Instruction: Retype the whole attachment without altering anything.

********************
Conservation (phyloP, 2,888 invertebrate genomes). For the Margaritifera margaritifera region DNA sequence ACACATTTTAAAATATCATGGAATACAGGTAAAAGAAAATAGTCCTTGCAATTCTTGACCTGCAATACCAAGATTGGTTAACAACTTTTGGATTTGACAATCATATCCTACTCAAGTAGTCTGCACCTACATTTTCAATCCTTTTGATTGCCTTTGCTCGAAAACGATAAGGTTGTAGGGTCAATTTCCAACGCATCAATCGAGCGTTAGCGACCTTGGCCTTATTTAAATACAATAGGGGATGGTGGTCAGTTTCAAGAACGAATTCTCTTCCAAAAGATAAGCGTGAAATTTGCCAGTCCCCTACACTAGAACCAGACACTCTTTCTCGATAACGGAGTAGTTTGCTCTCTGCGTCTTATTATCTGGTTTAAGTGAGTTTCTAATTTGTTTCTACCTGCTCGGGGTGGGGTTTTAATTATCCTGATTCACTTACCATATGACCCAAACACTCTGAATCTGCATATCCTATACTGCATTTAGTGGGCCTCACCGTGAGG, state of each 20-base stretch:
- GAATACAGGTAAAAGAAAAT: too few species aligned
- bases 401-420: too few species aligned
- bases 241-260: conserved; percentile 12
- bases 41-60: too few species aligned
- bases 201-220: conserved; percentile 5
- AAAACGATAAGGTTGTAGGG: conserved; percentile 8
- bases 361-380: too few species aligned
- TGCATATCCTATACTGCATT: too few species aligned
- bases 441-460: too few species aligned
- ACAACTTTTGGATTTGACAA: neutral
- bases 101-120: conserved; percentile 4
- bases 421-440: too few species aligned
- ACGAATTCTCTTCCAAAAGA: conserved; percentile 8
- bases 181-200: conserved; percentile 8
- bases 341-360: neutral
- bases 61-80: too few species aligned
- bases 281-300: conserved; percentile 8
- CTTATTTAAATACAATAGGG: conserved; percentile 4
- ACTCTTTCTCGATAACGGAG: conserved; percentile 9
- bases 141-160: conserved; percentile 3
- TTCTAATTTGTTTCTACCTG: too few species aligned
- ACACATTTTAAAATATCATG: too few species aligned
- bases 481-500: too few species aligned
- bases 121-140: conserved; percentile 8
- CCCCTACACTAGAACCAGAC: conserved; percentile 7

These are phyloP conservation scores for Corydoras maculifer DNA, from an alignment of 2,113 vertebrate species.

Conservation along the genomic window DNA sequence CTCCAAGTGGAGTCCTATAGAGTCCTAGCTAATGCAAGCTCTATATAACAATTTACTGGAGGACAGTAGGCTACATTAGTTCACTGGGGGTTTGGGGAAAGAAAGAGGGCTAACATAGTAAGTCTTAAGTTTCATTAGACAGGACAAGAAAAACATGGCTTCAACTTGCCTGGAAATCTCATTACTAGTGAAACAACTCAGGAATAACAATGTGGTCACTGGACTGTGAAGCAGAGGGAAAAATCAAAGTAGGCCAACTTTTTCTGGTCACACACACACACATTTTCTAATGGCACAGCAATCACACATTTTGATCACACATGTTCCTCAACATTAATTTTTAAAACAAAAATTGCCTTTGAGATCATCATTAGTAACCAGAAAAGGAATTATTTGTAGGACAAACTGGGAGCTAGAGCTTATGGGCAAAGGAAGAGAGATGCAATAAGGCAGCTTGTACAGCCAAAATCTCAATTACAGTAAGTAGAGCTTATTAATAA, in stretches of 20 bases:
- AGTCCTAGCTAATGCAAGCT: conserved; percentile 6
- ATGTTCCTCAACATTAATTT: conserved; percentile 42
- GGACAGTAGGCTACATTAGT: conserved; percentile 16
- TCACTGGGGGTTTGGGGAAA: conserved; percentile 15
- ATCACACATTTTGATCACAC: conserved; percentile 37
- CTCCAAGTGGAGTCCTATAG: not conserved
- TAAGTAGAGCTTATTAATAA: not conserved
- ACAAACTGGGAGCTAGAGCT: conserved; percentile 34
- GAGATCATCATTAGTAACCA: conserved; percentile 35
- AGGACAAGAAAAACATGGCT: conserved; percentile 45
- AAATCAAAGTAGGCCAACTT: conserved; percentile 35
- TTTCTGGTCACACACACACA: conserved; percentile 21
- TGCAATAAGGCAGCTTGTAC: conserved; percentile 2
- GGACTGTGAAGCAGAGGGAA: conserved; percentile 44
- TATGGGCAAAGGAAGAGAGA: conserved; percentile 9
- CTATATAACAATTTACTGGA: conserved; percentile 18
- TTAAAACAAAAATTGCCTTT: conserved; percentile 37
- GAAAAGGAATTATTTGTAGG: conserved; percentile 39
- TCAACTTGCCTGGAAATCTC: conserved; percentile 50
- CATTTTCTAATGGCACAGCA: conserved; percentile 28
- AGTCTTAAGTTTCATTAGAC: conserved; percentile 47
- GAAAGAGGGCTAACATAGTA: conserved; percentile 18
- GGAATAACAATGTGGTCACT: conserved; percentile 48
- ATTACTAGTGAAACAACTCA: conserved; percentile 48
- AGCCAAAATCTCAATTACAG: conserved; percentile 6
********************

Conservation (phyloP, 2,888 invertebrate genomes). For the Margaritifera margaritifera region DNA sequence ACACATTTTAAAATATCATGGAATACAGGTAAAAGAAAATAGTCCTTGCAATTCTTGACCTGCAATACCAAGATTGGTTAACAACTTTTGGATTTGACAATCATATCCTACTCAAGTAGTCTGCACCTACATTTTCAATCCTTTTGATTGCCTTTGCTCGAAAACGATAAGGTTGTAGGGTCAATTTCCAACGCATCAATCGAGCGTTAGCGACCTTGGCCTTATTTAAATACAATAGGGGATGGTGGTCAGTTTCAAGAACGAATTCTCTTCCAAAAGATAAGCGTGAAATTTGCCAGTCCCCTACACTAGAACCAGACACTCTTTCTCGATAACGGAGTAGTTTGCTCTCTGCGTCTTATTATCTGGTTTAAGTGAGTTTCTAATTTGTTTCTACCTGCTCGGGGTGGGGTTTTAATTATCCTGATTCACTTACCATATGACCCAAACACTCTGAATCTGCATATCCTATACTGCATTTAGTGGGCCTCACCGTGAGG, state of each 20-base stretch:
- GAATACAGGTAAAAGAAAAT: too few species aligned
- bases 401-420: too few species aligned
- bases 241-260: conserved; percentile 12
- bases 41-60: too few species aligned
- bases 201-220: conserved; percentile 5
- AAAACGATAAGGTTGTAGGG: conserved; percentile 8
- bases 361-380: too few species aligned
- TGCATATCCTATACTGCATT: too few species aligned
- bases 441-460: too few species aligned
- ACAACTTTTGGATTTGACAA: neutral
- bases 101-120: conserved; percentile 4
- bases 421-440: too few species aligned
- ACGAATTCTCTTCCAAAAGA: conserved; percentile 8
- bases 181-200: conserved; percentile 8
- bases 341-360: neutral
- bases 61-80: too few species aligned
- bases 281-300: conserved; percentile 8
- CTTATTTAAATACAATAGGG: conserved; percentile 4
- ACTCTTTCTCGATAACGGAG: conserved; percentile 9
- bases 141-160: conserved; percentile 3
- TTCTAATTTGTTTCTACCTG: too few species aligned
- ACACATTTTAAAATATCATG: too few species aligned
- bases 481-500: too few species aligned
- bases 121-140: conserved; percentile 8
- CCCCTACACTAGAACCAGAC: conserved; percentile 7

These are phyloP conservation scores for Corydoras maculifer DNA, from an alignment of 2,113 vertebrate species.

Conservation along the genomic window DNA sequence CTCCAAGTGGAGTCCTATAGAGTCCTAGCTAATGCAAGCTCTATATAACAATTTACTGGAGGACAGTAGGCTACATTAGTTCACTGGGGGTTTGGGGAAAGAAAGAGGGCTAACATAGTAAGTCTTAAGTTTCATTAGACAGGACAAGAAAAACATGGCTTCAACTTGCCTGGAAATCTCATTACTAGTGAAACAACTCAGGAATAACAATGTGGTCACTGGACTGTGAAGCAGAGGGAAAAATCAAAGTAGGCCAACTTTTTCTGGTCACACACACACACATTTTCTAATGGCACAGCAATCACACATTTTGATCACACATGTTCCTCAACATTAATTTTTAAAACAAAAATTGCCTTTGAGATCATCATTAGTAACCAGAAAAGGAATTATTTGTAGGACAAACTGGGAGCTAGAGCTTATGGGCAAAGGAAGAGAGATGCAATAAGGCAGCTTGTACAGCCAAAATCTCAATTACAGTAAGTAGAGCTTATTAATAA, in stretches of 20 bases:
- AGTCCTAGCTAATGCAAGCT: conserved; percentile 6
- ATGTTCCTCAACATTAATTT: conserved; percentile 42
- GGACAGTAGGCTACATTAGT: conserved; percentile 16
- TCACTGGGGGTTTGGGGAAA: conserved; percentile 15
- ATCACACATTTTGATCACAC: conserved; percentile 37
- CTCCAAGTGGAGTCCTATAG: not conserved
- TAAGTAGAGCTTATTAATAA: not conserved
- ACAAACTGGGAGCTAGAGCT: conserved; percentile 34
- GAGATCATCATTAGTAACCA: conserved; percentile 35
- AGGACAAGAAAAACATGGCT: conserved; percentile 45
- AAATCAAAGTAGGCCAACTT: conserved; percentile 35
- TTTCTGGTCACACACACACA: conserved; percentile 21
- TGCAATAAGGCAGCTTGTAC: conserved; percentile 2
- GGACTGTGAAGCAGAGGGAA: conserved; percentile 44
- TATGGGCAAAGGAAGAGAGA: conserved; percentile 9
- CTATATAACAATTTACTGGA: conserved; percentile 18
- TTAAAACAAAAATTGCCTTT: conserved; percentile 37
- GAAAAGGAATTATTTGTAGG: conserved; percentile 39
- TCAACTTGCCTGGAAATCTC: conserved; percentile 50
- CATTTTCTAATGGCACAGCA: conserved; percentile 28
- AGTCTTAAGTTTCATTAGAC: conserved; percentile 47
- GAAAGAGGGCTAACATAGTA: conserved; percentile 18
- GGAATAACAATGTGGTCACT: conserved; percentile 48
- ATTACTAGTGAAACAACTCA: conserved; percentile 48
- AGCCAAAATCTCAATTACAG: conserved; percentile 6